An important indicator of future caries risk is previous caries experience; and while this is key when treating children and adolescents, it has limitations when treating infants and toddlers.7 Caries risk factors are identified as biological (e.g., susceptible host, diet, microflora levels and socioeconomic status), and clinical (e.g., plaque accumulation, white spot lesions, precavitated lesions and caries).8–13 Additional factors include the presence of orthodontic appliances, xerostomia (disease-related or medication induced), special health care needs, bottle or nursing habits, incipient lesions (both radiographic and clinical), and caries within the first three years of life.14–16

The evaluation of the bacterial levels present in saliva is an important factor in caries risk assessment.9 Saliva serves many functions, including lubrication of the mucosa and helping in mastication, swallowing and speech. Saliva also protects teeth by acting as a buffer and neutralizing acids produced during the intake of foods and beverages, thus aiding in the remineralization of the tooth surface.17 The presence of Streptococcus mutans in saliva and plaque — regardless of whether caries is present — is an indicator of risk.18 A number of commercially available kits are available to help clinicians analyze the microflora present in a patient’s saliva.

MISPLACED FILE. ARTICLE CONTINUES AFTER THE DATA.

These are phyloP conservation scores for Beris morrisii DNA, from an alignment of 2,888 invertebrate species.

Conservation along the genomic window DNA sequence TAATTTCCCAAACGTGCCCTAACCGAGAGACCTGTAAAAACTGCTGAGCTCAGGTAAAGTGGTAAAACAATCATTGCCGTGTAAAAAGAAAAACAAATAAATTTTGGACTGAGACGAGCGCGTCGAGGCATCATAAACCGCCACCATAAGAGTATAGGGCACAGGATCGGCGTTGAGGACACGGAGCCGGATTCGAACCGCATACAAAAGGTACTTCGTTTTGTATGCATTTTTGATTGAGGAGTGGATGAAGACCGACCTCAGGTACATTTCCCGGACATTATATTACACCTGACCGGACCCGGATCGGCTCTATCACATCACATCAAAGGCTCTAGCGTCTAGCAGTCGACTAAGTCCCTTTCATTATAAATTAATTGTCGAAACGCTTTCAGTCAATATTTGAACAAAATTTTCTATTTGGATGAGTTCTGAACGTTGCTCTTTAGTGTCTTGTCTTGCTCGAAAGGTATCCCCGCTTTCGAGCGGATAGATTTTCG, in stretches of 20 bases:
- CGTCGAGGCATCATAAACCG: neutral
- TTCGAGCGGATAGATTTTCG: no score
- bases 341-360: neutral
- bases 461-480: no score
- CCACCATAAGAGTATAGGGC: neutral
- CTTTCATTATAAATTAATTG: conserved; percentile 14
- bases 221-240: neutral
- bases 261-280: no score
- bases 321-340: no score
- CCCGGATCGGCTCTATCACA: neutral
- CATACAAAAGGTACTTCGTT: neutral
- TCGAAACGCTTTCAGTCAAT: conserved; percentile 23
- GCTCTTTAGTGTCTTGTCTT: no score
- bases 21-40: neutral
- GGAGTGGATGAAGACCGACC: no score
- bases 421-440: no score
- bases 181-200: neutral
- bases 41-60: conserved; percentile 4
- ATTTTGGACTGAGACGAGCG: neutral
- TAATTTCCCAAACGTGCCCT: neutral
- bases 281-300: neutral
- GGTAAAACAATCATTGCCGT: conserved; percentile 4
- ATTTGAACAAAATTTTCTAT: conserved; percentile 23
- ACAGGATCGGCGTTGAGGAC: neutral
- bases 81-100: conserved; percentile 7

The frequency of food and liquid intake, especially snacks and sugary drinks, must be evaluated, as the consumption of fermentable carbohydrates significantly contributes to the caries process. Bacteria produce acids that feed on fermentable carbohydrates, leading to enamel breakdown.14 In order to promote better oral health, oral hygiene and self-care must be assessed and appropriate instruction provided. The type of toothbrush, amount of fluoride-containing toothpaste used, frequency of brushing and flossing — as well as the use of irrigation devices, fluoride supplements and rinses — should be evaluated for each patient. Previous caries experience of patients, siblings and their caregivers (mainly mothers) must also be considered.14